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A City On A Lake – “A City On A Lake” Review

Alex Wong’s solo monkier A City On A Lake makes his début with his self entitled album and my goodness me – its absolutely stunning.

“The Lake, Part One” is an ambience piece that I’m assuming is the life going on around the lake we’re at as it gives way to “Are You Listening” which is a warming piano, organ and vocal track. Alex’s vocal’s are delicate and clean. The song itself then starts to build with percussion and all kinds of motif trickery slowly seeping into the track as it grows and develops into something quite rousing with all the vocal collages and the simple song structure being given room to breathe. “Never Look Back” sees things growing again with its childlike verses and freeforming choruses. Again there is a certain warming feeling to everything and it’s like a Christmas song without all the jingles. There’s some lovely crisp production throughout and here’s a place where it really shines.

“Oceanside” which features Ximena Sarinaña is the lead single and takes things to melancholy guitar front with its absolutely heartbreaking melody. By using a lot of little noises and percussive edges or open strings the audio palette is filled to the brim without every overcoming the emotion of the main melody. It’s a certain gift that A City On A Lake has throughout and its somewhat of his trademark. “Twenty Faces” is an interesting pop rock track with a tripping beat and an affinity for going for different chords so as to not be normal. Coupled with Alex’s quiet vocals and lots of xylophone love, it’s a cutely understated track.

“The Lake, Part Two” is a very short harmonium track like a demo which falls away to “We Will Surrender” which is by far the most uptempo track on the album so far and its also one of the most sparse. The piano only chimes the chords and its left to the vocals and token keyboard synth waves to carry the track. It’s an unusual juxtaposition that then bursts into a big middle eight before the final run through but again, it’s these production choices that hallmark the album all the way through. “The Fighter” again is a simple song that is given unusual production values. The drums are muted to a single clash and there’s a lot of warped twinkling flurries of keyboards. It’s as if the goal of the song is to change where each instrument would normally sit on the audio spectrum. I love it when artists play with things like that.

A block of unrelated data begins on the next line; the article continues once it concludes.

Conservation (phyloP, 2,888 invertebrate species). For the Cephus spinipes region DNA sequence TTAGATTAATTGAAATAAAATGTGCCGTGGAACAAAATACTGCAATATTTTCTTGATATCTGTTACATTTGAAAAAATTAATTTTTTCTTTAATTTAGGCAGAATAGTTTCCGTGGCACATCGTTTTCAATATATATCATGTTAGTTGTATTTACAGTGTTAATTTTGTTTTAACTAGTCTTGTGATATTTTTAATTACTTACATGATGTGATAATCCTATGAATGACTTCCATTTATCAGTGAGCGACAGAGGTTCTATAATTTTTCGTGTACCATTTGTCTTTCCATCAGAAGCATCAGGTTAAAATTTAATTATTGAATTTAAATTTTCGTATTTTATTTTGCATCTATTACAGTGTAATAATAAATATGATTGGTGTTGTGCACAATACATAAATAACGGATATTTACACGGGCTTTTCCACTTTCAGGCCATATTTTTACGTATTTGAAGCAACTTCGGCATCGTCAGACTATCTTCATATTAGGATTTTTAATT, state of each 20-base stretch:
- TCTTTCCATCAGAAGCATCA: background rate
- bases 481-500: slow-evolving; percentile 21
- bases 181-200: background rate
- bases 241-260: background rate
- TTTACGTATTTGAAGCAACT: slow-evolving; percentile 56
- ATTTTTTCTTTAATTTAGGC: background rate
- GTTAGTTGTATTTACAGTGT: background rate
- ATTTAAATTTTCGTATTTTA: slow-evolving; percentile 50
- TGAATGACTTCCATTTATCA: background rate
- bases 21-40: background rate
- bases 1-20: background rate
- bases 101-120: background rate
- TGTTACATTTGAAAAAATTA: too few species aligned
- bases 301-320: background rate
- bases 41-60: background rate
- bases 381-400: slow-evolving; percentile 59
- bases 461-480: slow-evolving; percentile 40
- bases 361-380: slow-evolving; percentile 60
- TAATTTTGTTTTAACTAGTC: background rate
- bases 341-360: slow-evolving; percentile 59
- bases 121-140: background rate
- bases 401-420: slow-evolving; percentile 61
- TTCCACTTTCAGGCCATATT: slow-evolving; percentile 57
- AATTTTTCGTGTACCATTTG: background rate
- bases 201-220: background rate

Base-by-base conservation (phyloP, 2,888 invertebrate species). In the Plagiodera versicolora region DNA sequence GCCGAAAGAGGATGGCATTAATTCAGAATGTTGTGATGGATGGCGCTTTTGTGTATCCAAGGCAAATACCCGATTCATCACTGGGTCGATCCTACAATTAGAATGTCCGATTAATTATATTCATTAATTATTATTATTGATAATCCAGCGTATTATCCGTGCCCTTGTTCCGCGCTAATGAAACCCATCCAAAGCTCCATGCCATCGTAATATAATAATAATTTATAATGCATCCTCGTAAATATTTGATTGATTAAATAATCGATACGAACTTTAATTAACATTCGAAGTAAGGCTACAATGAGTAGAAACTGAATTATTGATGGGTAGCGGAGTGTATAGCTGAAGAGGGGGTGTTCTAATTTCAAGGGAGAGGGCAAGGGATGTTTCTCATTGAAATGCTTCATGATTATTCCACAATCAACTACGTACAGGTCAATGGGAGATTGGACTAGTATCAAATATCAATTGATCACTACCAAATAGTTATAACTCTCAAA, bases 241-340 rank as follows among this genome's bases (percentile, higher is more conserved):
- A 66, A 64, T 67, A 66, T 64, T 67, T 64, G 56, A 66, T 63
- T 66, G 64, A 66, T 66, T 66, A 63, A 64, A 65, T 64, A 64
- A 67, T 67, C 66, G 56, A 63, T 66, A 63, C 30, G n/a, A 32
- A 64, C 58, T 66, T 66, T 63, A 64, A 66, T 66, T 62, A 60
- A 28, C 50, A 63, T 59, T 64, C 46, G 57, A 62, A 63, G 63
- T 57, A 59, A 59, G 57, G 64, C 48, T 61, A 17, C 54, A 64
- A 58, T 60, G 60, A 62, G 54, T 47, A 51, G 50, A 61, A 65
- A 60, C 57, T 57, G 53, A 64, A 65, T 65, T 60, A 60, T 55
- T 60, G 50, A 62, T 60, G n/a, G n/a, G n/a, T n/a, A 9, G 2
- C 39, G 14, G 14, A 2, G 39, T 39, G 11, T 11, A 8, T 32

“Always Something Better” is more traditional with catchy hooks and is a fantastic place to start withif you’re new to A City On A Lake. Its delicate but dramatic and showcases all the sides of the album and artist in one track. “Patiently” is an acoustic guitar and vocal led track for the most part and is again understated in its beauty and almost warm to the touch. Alex’s simple vocals suit this type of music best and finishes things off nicely before the bizarre “Album Credits” where Alex basically reads the linear notes over background ambience of a fair. A unique idea!

A City On A Lake is a clever album from a clever artist. While the songs themselves are very simple, the production behind them is anything but. It raises the entire thing up a level and suddenly you have a really special album that you want to take time investigating and working its craft on you. Very highly recommended.

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